So, it's unclear what Kelly is referring to in how we'd all be dead were it not for federal agents.
Perhaps he's referring to the CIA. The same CIA that planned the disastrous Bay of Pigs invasion, and then spent decades paying spies to report on how the Soviet economy was growing impressively, estimating the Soviet economy to be three times the size of what it actually was. The implication, of course, was that the USSR was a powerhouse that could defeat the US in an arms race.
One can guess what CIA agents were saying at the time: "If you knew what we know about the Soviet economy, you'd never leave the house!"
Kelly also refers to the NSA. This is the same NSA that allowed Edward Snowden to walk off with countless numbers of their own top-secret documents. And its lack of control over its own information enabled this month's malware attack that infected computers in 99 countries. The attack was not stopped by the NSA, of course.
These are those "amazing people" that keep us safe, according to Kelly.
And then there's the Department of Defense. The centerpiece of a military establishment that hasn't won a major conflict since 1945. The "victory" in Iraq in 1991 wasn't even complete enough to end the economic sanctions imposed on Iraq before the war started. Those sanctions persisted until 2003. 12 years after the first "victory" the US then attacked Iraq again, thus promoting the spread of Islamic extremism and causing a civil war that led to the near-destruction of Iraq's few remaining Christian communities.
"Before the United States invaded Iraq, Al Qa’ida was on the ropes…" the Brookings institution concluded in 2007. "The invasion of Iraq breathed new life into the organization."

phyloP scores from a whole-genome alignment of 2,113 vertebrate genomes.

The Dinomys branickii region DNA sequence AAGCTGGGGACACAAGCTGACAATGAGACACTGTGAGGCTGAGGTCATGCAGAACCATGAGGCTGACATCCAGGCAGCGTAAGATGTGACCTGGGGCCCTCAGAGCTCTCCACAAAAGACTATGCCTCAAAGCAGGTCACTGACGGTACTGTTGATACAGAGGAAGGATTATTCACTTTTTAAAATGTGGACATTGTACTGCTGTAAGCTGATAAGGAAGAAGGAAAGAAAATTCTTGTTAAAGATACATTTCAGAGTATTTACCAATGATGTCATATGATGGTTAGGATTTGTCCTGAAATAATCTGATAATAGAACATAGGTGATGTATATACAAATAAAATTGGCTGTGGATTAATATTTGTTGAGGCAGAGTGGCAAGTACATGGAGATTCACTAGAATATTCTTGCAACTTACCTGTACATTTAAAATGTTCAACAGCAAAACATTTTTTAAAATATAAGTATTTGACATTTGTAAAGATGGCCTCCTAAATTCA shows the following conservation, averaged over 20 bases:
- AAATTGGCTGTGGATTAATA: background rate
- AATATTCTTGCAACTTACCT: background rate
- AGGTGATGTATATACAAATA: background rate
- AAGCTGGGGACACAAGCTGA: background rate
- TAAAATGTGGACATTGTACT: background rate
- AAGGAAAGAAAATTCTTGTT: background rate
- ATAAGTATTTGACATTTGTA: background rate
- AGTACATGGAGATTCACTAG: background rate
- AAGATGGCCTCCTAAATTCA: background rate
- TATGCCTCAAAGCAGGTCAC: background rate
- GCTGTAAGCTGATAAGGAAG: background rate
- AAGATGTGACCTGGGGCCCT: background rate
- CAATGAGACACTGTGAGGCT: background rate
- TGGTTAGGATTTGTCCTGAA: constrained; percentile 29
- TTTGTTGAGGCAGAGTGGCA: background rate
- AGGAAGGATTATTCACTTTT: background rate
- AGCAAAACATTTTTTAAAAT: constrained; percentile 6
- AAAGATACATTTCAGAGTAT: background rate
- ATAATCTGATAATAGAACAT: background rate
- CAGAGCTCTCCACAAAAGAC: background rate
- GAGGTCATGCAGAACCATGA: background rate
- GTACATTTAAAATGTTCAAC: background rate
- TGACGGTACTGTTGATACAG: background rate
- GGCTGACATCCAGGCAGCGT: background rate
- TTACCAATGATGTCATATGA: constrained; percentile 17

Meanwhile, the Pentagon doesn't know what it did with six trillion dollars.
Fortunately for us, the US's most implacable enemy today is ISIS, which has no air force, no navy, and is composed largely of depressed outsiders whose deadliest weapons outside of Iraq and Syria are delivery trucks.
It doesn't take an army, or an FBI, or a CIA to stop crazies from driving trucks into crowds on Bastille day, as one did in 2016. It requires that police keep unauthorized trucks off pedestrian malls during festivals.
Nor are secret police required to keep people from carrying bombs into crowded theaters. Competent security guards can do the trick. The same might be said of maniacs carrying semi-automatic rifles into night clubs.
But of course Kelly would likely claim that the government is preventing far greater attacks than these. He just can't tell us what any of them might be, or give any details at all.
Nevermind that in situations like this, the burden of proof is always on the government agency that wants more tax dollars and more power to keep doing what they're doing. The claim of necessary secrecy offers a convenient excuse from having to provide an evidence at all.